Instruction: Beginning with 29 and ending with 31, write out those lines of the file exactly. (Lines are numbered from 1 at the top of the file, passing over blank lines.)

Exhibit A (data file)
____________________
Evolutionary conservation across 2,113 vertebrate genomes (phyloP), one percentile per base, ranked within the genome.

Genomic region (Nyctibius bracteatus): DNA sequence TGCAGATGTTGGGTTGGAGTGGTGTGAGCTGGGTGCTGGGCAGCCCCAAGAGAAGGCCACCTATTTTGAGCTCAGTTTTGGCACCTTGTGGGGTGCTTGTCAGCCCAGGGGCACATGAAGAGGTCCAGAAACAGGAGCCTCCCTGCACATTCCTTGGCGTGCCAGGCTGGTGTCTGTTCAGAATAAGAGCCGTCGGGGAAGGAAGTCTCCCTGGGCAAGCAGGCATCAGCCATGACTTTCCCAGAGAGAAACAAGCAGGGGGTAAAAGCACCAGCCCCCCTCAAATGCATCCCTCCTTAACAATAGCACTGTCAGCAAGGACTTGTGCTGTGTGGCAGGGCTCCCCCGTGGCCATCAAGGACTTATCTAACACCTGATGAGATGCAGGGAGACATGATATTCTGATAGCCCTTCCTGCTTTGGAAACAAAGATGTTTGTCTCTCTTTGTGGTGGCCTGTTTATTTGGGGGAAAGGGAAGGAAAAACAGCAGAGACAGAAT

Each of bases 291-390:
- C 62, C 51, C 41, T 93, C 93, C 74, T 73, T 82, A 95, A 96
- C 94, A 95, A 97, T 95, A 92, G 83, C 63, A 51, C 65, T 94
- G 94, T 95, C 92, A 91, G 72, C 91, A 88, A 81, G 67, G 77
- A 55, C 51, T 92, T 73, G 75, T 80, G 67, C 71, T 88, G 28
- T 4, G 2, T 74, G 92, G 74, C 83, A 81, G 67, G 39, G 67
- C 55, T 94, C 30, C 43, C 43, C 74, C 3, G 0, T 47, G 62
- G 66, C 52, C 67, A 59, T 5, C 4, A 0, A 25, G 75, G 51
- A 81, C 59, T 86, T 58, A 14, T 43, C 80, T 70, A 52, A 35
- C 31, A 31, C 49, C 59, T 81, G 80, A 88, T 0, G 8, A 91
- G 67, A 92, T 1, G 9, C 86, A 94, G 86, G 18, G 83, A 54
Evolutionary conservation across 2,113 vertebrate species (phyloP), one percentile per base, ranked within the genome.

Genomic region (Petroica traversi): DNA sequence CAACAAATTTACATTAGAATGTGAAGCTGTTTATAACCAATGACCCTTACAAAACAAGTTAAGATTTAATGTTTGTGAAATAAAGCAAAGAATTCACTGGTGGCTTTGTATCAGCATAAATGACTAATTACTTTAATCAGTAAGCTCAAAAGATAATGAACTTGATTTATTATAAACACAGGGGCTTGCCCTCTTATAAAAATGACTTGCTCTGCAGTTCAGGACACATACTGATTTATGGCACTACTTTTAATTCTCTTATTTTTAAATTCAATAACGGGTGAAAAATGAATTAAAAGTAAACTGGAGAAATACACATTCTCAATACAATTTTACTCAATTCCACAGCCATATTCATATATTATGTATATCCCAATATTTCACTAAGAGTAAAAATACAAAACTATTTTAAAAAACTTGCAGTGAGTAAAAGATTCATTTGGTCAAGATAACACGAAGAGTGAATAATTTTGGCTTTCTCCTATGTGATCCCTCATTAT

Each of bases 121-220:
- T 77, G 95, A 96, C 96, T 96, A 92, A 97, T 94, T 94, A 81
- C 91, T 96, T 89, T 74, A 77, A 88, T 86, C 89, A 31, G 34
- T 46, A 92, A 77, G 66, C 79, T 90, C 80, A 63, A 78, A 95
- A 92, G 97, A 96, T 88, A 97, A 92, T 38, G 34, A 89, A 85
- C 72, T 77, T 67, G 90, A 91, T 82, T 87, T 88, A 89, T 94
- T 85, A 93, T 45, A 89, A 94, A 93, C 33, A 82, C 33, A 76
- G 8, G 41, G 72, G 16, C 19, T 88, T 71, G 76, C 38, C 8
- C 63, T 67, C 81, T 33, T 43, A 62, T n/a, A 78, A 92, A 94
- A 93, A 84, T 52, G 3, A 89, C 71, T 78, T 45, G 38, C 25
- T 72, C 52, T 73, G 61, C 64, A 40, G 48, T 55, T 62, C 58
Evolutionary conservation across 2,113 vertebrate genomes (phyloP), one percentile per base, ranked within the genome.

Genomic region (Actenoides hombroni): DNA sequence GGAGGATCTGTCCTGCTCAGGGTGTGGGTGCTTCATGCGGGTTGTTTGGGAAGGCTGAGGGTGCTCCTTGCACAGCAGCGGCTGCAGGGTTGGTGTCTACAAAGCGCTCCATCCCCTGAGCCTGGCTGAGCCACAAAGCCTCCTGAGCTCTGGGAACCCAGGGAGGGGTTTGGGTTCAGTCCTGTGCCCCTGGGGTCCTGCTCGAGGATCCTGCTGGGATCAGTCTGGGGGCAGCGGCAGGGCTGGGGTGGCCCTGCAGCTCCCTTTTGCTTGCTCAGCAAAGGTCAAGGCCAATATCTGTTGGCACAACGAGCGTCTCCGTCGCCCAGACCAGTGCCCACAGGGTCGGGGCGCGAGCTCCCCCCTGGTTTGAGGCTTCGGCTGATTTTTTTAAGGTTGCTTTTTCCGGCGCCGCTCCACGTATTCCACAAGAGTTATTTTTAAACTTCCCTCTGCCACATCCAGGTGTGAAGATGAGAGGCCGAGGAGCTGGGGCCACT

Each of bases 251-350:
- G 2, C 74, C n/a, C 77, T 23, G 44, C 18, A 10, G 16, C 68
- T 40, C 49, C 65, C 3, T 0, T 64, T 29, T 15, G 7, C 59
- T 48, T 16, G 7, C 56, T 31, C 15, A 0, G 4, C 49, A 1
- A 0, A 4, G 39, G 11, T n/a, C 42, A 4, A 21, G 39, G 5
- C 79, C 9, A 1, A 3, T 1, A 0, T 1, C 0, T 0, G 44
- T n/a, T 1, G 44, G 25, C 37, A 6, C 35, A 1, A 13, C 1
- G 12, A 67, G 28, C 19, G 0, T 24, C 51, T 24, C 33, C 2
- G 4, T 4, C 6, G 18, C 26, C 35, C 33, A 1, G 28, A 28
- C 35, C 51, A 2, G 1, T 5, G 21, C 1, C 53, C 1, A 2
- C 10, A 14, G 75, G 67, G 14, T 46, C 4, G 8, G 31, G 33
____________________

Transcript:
Each of bases 251-350:
- G 2, C 74, C n/a, C 77, T 23, G 44, C 18, A 10, G 16, C 68
- T 40, C 49, C 65, C 3, T 0, T 64, T 29, T 15, G 7, C 59